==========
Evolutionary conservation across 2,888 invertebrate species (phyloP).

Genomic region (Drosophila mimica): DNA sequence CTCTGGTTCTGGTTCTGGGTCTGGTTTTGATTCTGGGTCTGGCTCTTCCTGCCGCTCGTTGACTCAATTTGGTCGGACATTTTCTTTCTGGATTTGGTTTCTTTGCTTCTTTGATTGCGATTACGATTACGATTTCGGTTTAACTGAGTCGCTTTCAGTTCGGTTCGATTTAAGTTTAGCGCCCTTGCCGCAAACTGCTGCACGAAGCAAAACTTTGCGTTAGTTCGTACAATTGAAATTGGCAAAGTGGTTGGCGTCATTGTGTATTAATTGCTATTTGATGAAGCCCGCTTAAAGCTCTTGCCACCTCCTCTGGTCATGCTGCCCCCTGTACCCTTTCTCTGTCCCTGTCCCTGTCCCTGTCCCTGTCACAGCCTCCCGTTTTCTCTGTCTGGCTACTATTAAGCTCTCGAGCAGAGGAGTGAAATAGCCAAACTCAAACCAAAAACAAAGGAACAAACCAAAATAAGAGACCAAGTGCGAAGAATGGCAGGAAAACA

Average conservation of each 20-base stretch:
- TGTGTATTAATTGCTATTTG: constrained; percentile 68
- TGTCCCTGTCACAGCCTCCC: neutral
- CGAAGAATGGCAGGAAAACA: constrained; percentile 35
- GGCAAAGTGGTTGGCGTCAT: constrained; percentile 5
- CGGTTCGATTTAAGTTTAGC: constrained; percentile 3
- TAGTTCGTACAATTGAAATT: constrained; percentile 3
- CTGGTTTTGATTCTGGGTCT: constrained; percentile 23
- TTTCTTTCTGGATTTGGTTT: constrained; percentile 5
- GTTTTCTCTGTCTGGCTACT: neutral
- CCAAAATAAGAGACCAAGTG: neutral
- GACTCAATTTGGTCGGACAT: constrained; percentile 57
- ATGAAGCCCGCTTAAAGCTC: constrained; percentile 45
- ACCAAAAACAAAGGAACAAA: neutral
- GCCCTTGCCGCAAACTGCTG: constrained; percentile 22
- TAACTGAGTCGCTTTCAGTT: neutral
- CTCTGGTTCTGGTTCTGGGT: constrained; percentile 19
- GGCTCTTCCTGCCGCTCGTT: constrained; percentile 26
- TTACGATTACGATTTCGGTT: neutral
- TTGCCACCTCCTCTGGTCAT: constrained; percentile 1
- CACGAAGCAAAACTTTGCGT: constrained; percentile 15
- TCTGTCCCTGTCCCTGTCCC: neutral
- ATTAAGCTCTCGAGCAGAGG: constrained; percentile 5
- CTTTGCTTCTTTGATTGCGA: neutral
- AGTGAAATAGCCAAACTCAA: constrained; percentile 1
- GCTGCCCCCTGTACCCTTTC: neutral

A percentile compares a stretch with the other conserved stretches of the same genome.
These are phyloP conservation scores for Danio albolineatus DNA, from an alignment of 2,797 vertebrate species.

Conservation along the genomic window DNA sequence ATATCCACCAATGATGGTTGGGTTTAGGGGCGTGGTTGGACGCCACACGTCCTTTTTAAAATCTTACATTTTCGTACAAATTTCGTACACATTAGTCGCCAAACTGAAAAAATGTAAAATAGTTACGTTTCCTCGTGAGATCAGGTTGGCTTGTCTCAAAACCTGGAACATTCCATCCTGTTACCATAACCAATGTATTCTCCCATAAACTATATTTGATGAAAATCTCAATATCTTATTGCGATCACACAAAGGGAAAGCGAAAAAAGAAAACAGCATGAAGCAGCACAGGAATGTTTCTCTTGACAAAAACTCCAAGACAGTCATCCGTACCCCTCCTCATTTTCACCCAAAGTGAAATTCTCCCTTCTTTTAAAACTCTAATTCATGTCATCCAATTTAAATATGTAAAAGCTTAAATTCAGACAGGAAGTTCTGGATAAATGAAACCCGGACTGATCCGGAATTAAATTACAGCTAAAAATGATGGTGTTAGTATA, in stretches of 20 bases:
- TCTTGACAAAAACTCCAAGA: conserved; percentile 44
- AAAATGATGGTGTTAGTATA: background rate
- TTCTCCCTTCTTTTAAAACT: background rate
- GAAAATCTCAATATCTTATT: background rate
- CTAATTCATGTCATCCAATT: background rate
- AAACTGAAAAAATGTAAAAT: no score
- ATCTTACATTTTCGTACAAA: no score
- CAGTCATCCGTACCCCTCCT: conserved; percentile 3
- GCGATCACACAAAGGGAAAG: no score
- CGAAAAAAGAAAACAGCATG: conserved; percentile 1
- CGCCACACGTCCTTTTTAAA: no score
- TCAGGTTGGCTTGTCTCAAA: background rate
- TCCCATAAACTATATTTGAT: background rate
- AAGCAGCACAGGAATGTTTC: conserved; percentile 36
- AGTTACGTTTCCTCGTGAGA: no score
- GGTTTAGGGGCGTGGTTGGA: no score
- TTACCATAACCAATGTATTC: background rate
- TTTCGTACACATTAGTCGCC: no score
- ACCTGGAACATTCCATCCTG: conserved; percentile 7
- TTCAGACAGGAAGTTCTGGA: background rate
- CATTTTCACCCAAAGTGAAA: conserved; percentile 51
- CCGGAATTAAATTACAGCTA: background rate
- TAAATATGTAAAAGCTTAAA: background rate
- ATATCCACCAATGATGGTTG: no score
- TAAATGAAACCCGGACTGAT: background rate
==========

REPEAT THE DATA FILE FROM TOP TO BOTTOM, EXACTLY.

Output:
Evolutionary conservation across 2,888 invertebrate species (phyloP).

Genomic region (Drosophila mimica): DNA sequence CTCTGGTTCTGGTTCTGGGTCTGGTTTTGATTCTGGGTCTGGCTCTTCCTGCCGCTCGTTGACTCAATTTGGTCGGACATTTTCTTTCTGGATTTGGTTTCTTTGCTTCTTTGATTGCGATTACGATTACGATTTCGGTTTAACTGAGTCGCTTTCAGTTCGGTTCGATTTAAGTTTAGCGCCCTTGCCGCAAACTGCTGCACGAAGCAAAACTTTGCGTTAGTTCGTACAATTGAAATTGGCAAAGTGGTTGGCGTCATTGTGTATTAATTGCTATTTGATGAAGCCCGCTTAAAGCTCTTGCCACCTCCTCTGGTCATGCTGCCCCCTGTACCCTTTCTCTGTCCCTGTCCCTGTCCCTGTCCCTGTCACAGCCTCCCGTTTTCTCTGTCTGGCTACTATTAAGCTCTCGAGCAGAGGAGTGAAATAGCCAAACTCAAACCAAAAACAAAGGAACAAACCAAAATAAGAGACCAAGTGCGAAGAATGGCAGGAAAACA

Average conservation of each 20-base stretch:
- TGTGTATTAATTGCTATTTG: constrained; percentile 68
- TGTCCCTGTCACAGCCTCCC: neutral
- CGAAGAATGGCAGGAAAACA: constrained; percentile 35
- GGCAAAGTGGTTGGCGTCAT: constrained; percentile 5
- CGGTTCGATTTAAGTTTAGC: constrained; percentile 3
- TAGTTCGTACAATTGAAATT: constrained; percentile 3
- CTGGTTTTGATTCTGGGTCT: constrained; percentile 23
- TTTCTTTCTGGATTTGGTTT: constrained; percentile 5
- GTTTTCTCTGTCTGGCTACT: neutral
- CCAAAATAAGAGACCAAGTG: neutral
- GACTCAATTTGGTCGGACAT: constrained; percentile 57
- ATGAAGCCCGCTTAAAGCTC: constrained; percentile 45
- ACCAAAAACAAAGGAACAAA: neutral
- GCCCTTGCCGCAAACTGCTG: constrained; percentile 22
- TAACTGAGTCGCTTTCAGTT: neutral
- CTCTGGTTCTGGTTCTGGGT: constrained; percentile 19
- GGCTCTTCCTGCCGCTCGTT: constrained; percentile 26
- TTACGATTACGATTTCGGTT: neutral
- TTGCCACCTCCTCTGGTCAT: constrained; percentile 1
- CACGAAGCAAAACTTTGCGT: constrained; percentile 15
- TCTGTCCCTGTCCCTGTCCC: neutral
- ATTAAGCTCTCGAGCAGAGG: constrained; percentile 5
- CTTTGCTTCTTTGATTGCGA: neutral
- AGTGAAATAGCCAAACTCAA: constrained; percentile 1
- GCTGCCCCCTGTACCCTTTC: neutral

A percentile compares a stretch with the other conserved stretches of the same genome.
These are phyloP conservation scores for Danio albolineatus DNA, from an alignment of 2,797 vertebrate species.

Conservation along the genomic window DNA sequence ATATCCACCAATGATGGTTGGGTTTAGGGGCGTGGTTGGACGCCACACGTCCTTTTTAAAATCTTACATTTTCGTACAAATTTCGTACACATTAGTCGCCAAACTGAAAAAATGTAAAATAGTTACGTTTCCTCGTGAGATCAGGTTGGCTTGTCTCAAAACCTGGAACATTCCATCCTGTTACCATAACCAATGTATTCTCCCATAAACTATATTTGATGAAAATCTCAATATCTTATTGCGATCACACAAAGGGAAAGCGAAAAAAGAAAACAGCATGAAGCAGCACAGGAATGTTTCTCTTGACAAAAACTCCAAGACAGTCATCCGTACCCCTCCTCATTTTCACCCAAAGTGAAATTCTCCCTTCTTTTAAAACTCTAATTCATGTCATCCAATTTAAATATGTAAAAGCTTAAATTCAGACAGGAAGTTCTGGATAAATGAAACCCGGACTGATCCGGAATTAAATTACAGCTAAAAATGATGGTGTTAGTATA, in stretches of 20 bases:
- TCTTGACAAAAACTCCAAGA: conserved; percentile 44
- AAAATGATGGTGTTAGTATA: background rate
- TTCTCCCTTCTTTTAAAACT: background rate
- GAAAATCTCAATATCTTATT: background rate
- CTAATTCATGTCATCCAATT: background rate
- AAACTGAAAAAATGTAAAAT: no score
- ATCTTACATTTTCGTACAAA: no score
- CAGTCATCCGTACCCCTCCT: conserved; percentile 3
- GCGATCACACAAAGGGAAAG: no score
- CGAAAAAAGAAAACAGCATG: conserved; percentile 1
- CGCCACACGTCCTTTTTAAA: no score
- TCAGGTTGGCTTGTCTCAAA: background rate
- TCCCATAAACTATATTTGAT: background rate
- AAGCAGCACAGGAATGTTTC: conserved; percentile 36
- AGTTACGTTTCCTCGTGAGA: no score
- GGTTTAGGGGCGTGGTTGGA: no score
- TTACCATAACCAATGTATTC: background rate
- TTTCGTACACATTAGTCGCC: no score
- ACCTGGAACATTCCATCCTG: conserved; percentile 7
- TTCAGACAGGAAGTTCTGGA: background rate
- CATTTTCACCCAAAGTGAAA: conserved; percentile 51
- CCGGAATTAAATTACAGCTA: background rate
- TAAATATGTAAAAGCTTAAA: background rate
- ATATCCACCAATGATGGTTG: no score
- TAAATGAAACCCGGACTGAT: background rate